The Episcopal church that Oliver Case viewed on Church Circle in Annapolis may have appeared old, but in fact it was completed just three years earlier and the steeple construction had been interrupted by the war. The original St. Anne’s Church was completed in the same location about 1704 and served a growing congregation through the onset of the American Revolution when it was demolished to make room for a larger building. The war prohibited the completion of the construction of the new church until 1792. This second St. Anne’s church building had the interior gutted by a furnace fire on Valentine’s Day in 1858. This could explain the reason Oliver thought the building to be “old” with a new addition.

Today, St. Anne’s Church parishioners continue to worship in the same building that Oliver Case described in his 1861 letter. The long and interesting history of the church includes the attendance of Francis Scott Key during his matriculation at nearby St. John’s College. There are also six veterans on the War of 1812 buried in the small adjacent cemetery.[13]


St Annes Church Annapolis

 St. Anne’s Church (Episcopal) in Annapolis


First Presbyterian Church

The fifth church mentioned but not described in detail by Oliver Case is the First Presbyterian Church of Annapolis. The Presbyterians had the earliest presence in Annapolis of all the dominations with services beginning in the 1650’s. The formal founding of the church took place in 1846 with the congregation moving into the former Hallam Theater the following year. This is the location and building that Oliver observed during his stay in the capital city. Remarkably, the Presbyterians were considered to hold strong Union sympathies in a city that was pro-Confederacy during the war.[14]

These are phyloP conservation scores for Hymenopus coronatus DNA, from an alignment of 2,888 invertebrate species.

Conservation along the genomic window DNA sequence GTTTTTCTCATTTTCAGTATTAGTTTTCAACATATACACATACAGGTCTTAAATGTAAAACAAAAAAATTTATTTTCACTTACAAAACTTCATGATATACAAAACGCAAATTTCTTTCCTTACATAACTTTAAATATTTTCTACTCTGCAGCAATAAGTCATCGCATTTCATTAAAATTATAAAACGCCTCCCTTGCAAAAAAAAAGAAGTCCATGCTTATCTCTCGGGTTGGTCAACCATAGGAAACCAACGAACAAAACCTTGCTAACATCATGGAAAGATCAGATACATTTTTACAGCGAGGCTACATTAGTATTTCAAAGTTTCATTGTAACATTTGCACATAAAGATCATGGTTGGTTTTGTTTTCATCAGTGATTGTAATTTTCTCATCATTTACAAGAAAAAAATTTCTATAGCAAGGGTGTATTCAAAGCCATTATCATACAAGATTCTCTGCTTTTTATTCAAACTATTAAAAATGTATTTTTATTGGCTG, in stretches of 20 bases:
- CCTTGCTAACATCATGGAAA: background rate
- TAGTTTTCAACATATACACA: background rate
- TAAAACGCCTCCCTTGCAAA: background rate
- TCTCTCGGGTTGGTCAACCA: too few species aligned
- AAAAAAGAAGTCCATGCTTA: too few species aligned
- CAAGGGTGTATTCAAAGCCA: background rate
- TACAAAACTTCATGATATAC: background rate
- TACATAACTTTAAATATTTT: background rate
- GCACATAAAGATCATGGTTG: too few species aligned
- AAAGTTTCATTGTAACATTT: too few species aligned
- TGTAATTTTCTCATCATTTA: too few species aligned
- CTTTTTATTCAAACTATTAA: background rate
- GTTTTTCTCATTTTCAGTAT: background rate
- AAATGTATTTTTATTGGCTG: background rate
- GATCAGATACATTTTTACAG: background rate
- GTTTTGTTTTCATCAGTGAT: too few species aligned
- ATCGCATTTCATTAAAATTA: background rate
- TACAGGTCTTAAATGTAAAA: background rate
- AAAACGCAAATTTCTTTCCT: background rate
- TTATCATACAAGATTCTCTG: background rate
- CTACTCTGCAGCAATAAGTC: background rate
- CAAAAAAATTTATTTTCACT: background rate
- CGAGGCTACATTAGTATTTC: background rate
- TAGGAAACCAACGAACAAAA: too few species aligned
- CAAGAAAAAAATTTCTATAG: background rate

First Presbyterian Church Annapolis

 First Presbyterian Church of Annapolis


In addition to the churches of the city, Oliver also writes to Abbie about some of the government buildings, chiefly the imposing Maryland State House.

The Court House is furnished in fine style upon the inside but is rather of an ancient looking building upon the outside. Every principal street (if any call be called principal) centers at the state house and it is nothing uncommon for a soldier or officer to inquire the way of the patrols saying wherever the[y] go they always come to the state house.[15]

 Annapolis courthouse

The Anne Arundel County Courthouse in Annapolis[16]

Today, the courthouse that Oliver observed is the third oldest courthouse building in the state of Maryland. Construction was started in 1821 with the building being completed and ready to occupy in 1824.


Historical view of Maryland State House

The Maryland State House in Annapolis as it would have appeared to Oliver Case.[17]


The State House of Maryland is the oldest state capital in the United States in continuous use for a legislative body dating back to 1772. Its architecture is noted by having the largest wooden dome in the country constructed without the use of nails. From November 26, 1783 to August 13, 1784, the State House took on an additional role as the national legislative meeting place while Annapolis was serving as the temporary capital of the United States.[18]

 Statehouse Annapolis

A modern view of the Maryland State House in Annapolis

[1] Case Letters, 1861-1862. (11 November 1861)

[2] IBID

[3] The City of Annapolis, Maryland website,

[4] Case Letters, 1861-1862. (11 November 1861)

[5] IBID

[6] Case Letters, 1861-1862. (13 November 1861)

[8] Case Letters, 1861-1862. (13 November 1861)

[9] St. Mary’s Parish of Annapolis website,

[10] Case Letters, 1861-1862. (13 November 1861)

[11] Image from Calvary United Methodist Church history site,

[12] Case Letters, 1861-1862. (13 November 1861)

[13] St. Anne’s Church of Annapolis website,

[14] First Presbyterian Church of Annapolis website,

[15] Case Letters, 1861-1862. (13 November 1861)

[16] The Anne Arundel County Circuit Court website,

[17] Maryland State Archives, Special Collections MSA SC 985-012, accessed from


Leave a Reply

Fill in your details below or click an icon to log in: Logo

You are commenting using your account. Log Out /  Change )

Google photo

You are commenting using your Google account. Log Out /  Change )

Twitter picture

You are commenting using your Twitter account. Log Out /  Change )

Facebook photo

You are commenting using your Facebook account. Log Out /  Change )

Connecting to %s